By seaempty. Friday, October 28, 2011 7:08:19 PM
I heard about a new game today called Elemental. It looks great - a puzzle game that's right up my street (and looks a little bit like Professor Layton...).
I went to download it, and then noticed this amongst its permissions:
SEND SMS MESSAGES
Allows application to send SMS messages.
So I start asking myself, why would a game need to send an SMS? It's not normal behaviour, and with almost weekly posts about Android malware, it doesn't hurt to be cautious, right?
But the game looks legit - I found out about the game through an official press release, and it's had between 1,000 and 5,000 downloads, and an average rating of 4.8. None of the reviews mention any hint of it being malicious.
And yet I still have doubts about installing it. And I'm probably not the only one. I can't help thinking that my fears and worries could be eased by a little effort from the developer. The Android Market gives them the ability to give a fairly lenghty description of the app, so why not use this to explain to people why various (or at least unusual) permissions are required.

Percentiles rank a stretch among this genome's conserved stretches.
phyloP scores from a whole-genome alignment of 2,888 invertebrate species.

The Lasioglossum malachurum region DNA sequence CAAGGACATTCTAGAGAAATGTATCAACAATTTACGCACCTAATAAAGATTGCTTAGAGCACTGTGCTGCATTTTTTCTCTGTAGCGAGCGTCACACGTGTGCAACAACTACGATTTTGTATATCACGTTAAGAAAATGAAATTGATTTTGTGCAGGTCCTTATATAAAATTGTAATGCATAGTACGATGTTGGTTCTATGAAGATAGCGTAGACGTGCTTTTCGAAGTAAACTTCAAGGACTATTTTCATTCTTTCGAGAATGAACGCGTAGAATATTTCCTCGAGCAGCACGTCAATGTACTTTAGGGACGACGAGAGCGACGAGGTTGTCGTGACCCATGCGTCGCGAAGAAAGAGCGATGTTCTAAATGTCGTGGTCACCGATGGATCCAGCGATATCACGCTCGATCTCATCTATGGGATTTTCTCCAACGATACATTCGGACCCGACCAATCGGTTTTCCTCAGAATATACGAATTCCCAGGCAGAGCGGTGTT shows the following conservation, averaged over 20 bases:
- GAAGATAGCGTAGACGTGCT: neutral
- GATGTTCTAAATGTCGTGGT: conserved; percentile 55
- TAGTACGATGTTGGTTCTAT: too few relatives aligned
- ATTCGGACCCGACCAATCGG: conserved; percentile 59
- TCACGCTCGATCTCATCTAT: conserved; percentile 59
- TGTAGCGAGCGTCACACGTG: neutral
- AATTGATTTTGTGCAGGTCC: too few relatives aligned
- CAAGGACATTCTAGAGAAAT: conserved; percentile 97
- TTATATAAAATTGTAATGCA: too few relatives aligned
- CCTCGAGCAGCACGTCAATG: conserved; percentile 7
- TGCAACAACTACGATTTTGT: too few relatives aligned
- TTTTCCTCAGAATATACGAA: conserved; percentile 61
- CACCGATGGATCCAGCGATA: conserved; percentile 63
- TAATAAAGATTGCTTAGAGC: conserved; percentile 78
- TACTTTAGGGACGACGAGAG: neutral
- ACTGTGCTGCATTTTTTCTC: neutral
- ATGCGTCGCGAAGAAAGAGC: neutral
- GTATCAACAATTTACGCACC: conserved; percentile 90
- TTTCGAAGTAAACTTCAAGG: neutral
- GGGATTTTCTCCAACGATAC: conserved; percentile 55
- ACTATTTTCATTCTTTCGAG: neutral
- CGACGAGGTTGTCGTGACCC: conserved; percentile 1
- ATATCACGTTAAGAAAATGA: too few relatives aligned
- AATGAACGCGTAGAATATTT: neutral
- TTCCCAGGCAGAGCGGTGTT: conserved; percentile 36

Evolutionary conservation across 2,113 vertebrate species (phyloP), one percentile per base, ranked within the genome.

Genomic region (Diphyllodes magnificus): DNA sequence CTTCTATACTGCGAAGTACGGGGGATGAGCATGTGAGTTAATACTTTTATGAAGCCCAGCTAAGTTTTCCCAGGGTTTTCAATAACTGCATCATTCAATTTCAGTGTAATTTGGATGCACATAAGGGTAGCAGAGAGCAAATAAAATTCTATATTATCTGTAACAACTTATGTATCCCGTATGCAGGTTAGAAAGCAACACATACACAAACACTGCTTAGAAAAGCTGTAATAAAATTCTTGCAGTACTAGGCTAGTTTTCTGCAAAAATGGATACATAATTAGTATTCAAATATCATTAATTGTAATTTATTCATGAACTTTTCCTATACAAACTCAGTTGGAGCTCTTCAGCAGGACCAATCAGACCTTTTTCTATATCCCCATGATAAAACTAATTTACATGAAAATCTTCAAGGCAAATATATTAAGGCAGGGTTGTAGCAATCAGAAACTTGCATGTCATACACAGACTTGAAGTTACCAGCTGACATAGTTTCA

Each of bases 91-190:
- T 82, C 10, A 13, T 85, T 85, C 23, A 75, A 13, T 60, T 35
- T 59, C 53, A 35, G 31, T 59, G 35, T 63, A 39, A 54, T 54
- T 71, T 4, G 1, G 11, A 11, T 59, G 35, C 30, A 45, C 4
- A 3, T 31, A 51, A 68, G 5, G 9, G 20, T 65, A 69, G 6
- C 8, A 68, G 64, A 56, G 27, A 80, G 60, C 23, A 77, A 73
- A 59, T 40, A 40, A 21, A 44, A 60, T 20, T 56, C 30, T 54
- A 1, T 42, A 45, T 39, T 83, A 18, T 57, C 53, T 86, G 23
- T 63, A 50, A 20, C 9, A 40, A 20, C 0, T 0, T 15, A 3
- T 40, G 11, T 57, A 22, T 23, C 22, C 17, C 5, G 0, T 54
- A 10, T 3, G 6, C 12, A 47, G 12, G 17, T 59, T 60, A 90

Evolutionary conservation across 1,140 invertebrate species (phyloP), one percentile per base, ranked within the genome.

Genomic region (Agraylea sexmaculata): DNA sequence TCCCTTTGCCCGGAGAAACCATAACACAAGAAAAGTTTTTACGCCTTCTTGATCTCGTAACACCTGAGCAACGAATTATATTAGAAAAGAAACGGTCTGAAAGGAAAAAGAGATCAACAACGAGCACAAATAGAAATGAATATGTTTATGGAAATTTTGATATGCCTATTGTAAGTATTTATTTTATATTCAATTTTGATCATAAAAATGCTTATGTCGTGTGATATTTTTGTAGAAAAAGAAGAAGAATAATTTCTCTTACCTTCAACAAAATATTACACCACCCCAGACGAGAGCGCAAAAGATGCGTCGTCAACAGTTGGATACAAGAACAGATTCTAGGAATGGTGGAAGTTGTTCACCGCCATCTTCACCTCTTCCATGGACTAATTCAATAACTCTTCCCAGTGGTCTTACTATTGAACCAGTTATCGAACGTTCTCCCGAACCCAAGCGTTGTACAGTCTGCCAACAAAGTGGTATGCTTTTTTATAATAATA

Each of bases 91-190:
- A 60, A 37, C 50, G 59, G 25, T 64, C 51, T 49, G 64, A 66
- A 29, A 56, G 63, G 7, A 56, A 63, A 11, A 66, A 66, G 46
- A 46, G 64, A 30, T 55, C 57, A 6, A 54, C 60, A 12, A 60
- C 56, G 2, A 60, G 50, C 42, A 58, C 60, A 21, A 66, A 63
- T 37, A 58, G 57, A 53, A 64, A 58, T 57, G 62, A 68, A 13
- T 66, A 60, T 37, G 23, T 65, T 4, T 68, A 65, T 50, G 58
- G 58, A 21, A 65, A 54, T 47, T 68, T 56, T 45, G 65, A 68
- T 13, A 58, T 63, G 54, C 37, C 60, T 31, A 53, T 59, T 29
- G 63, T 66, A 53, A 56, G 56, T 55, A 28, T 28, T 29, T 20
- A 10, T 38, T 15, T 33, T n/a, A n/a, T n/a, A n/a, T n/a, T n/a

Take Elemental, for example. In its description, the devs state that
Each tip contains a famous quote that you can tweet and share with your friends
Now, I imagine this could be a possible use for the SMS permission - you can text your friends info about your progress - but would it hurt just to include a list to explain them all?
I've seen other developers do this (although typically, I can't remember any of the apps right now...), and it's really useful. It sets your mind at ease, and makes you more likely to give their app a try.
Maybe it's something that Google should make mandatory for all listings in the Market - is that unreasonable? What are you thoughts? Have you ever had such permission concerns?
You may have noticed that I've linked to the game, and I'm not saying for one moment that it's malicious. I'm sure the permissions are valid, and I don't want to dissuade you from downloading the game. I'm merely highlighting the fact that some people are cautious about permissions, and it's good practice to be so. Developers could do more to make the Market a place where users can download in confidence.